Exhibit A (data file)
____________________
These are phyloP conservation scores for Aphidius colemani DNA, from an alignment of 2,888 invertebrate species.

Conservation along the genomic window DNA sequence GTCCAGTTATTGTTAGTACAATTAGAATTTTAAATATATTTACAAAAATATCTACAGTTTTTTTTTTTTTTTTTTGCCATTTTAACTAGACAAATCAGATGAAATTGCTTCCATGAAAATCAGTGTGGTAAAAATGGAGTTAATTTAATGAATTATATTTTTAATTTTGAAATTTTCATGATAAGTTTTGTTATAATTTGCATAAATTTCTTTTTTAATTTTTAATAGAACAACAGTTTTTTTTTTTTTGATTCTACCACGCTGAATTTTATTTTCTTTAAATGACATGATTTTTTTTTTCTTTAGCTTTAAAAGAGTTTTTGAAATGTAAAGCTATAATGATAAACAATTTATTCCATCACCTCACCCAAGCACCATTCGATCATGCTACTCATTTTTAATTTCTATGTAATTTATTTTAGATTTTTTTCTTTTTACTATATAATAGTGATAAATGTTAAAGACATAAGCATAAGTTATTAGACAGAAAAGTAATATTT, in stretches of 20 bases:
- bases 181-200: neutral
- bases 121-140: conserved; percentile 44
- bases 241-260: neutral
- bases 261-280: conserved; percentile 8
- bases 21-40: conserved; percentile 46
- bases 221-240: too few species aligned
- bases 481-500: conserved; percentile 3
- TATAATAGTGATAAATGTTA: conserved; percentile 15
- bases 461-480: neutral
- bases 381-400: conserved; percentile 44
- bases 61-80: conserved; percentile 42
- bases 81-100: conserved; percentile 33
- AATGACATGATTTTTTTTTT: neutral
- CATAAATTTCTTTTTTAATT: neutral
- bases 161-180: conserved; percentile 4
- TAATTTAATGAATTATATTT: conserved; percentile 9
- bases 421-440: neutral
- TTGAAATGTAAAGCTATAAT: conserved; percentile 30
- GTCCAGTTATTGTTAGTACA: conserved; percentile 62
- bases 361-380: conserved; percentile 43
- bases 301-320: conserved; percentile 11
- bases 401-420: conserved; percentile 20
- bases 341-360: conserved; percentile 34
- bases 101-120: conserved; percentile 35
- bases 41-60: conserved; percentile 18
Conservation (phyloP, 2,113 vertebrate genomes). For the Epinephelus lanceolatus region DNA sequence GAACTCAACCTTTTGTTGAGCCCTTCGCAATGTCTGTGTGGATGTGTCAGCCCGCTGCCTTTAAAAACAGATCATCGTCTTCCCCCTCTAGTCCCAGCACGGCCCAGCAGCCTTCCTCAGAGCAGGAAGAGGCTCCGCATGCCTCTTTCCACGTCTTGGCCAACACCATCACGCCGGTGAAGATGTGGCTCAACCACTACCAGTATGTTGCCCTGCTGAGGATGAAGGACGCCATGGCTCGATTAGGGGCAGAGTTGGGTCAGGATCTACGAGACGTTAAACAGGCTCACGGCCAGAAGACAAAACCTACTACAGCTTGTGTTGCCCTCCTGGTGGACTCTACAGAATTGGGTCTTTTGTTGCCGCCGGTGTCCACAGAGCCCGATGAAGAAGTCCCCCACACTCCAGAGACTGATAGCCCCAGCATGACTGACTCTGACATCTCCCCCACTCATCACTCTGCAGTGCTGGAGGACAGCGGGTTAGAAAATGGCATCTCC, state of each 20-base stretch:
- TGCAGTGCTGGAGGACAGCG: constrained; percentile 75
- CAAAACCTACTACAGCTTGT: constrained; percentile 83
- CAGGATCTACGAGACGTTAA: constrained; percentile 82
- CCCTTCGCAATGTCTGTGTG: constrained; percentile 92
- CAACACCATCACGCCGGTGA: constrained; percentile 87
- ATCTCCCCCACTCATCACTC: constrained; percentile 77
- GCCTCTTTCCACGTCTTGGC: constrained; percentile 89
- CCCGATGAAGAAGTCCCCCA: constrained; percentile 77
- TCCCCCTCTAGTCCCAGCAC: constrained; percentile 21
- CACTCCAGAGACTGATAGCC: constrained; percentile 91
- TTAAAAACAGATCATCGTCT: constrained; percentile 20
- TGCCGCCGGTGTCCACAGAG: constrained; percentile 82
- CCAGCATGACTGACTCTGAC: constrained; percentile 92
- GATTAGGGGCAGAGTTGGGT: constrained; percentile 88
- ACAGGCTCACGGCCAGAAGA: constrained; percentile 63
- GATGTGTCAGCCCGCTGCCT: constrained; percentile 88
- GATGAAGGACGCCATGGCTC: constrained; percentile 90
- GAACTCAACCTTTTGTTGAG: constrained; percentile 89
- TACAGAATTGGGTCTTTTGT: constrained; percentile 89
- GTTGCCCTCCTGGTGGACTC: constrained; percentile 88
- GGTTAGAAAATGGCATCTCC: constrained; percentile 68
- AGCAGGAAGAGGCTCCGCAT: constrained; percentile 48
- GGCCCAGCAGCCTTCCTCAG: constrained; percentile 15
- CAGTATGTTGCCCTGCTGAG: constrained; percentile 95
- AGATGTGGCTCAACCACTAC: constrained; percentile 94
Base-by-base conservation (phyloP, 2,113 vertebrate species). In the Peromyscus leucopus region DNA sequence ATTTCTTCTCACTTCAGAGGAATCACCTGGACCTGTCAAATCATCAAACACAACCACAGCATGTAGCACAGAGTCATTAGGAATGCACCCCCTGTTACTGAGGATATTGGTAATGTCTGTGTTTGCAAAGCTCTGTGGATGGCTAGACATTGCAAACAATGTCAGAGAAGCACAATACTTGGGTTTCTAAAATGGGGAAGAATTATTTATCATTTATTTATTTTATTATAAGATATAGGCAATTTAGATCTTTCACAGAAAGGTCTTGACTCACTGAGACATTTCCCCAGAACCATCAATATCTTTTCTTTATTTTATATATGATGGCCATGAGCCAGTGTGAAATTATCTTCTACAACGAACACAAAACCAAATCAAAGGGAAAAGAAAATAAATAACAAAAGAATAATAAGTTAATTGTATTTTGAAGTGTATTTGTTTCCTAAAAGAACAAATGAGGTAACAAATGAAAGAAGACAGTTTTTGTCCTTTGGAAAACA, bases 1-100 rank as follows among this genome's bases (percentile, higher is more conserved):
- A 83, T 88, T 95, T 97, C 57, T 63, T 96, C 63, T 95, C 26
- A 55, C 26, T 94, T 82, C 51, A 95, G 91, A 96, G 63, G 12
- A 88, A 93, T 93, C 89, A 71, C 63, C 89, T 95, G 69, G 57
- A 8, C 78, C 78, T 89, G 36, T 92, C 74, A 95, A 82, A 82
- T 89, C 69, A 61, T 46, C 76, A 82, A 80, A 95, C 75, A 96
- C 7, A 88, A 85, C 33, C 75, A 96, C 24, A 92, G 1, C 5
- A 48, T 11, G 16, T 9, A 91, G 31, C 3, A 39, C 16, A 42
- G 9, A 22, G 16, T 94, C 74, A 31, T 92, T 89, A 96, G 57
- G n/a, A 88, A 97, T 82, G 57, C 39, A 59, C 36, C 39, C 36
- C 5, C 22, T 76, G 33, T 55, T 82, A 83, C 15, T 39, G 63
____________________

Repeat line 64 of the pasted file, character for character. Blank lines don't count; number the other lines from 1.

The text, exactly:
- C 5, C 22, T 76, G 33, T 55, T 82, A 83, C 15, T 39, G 63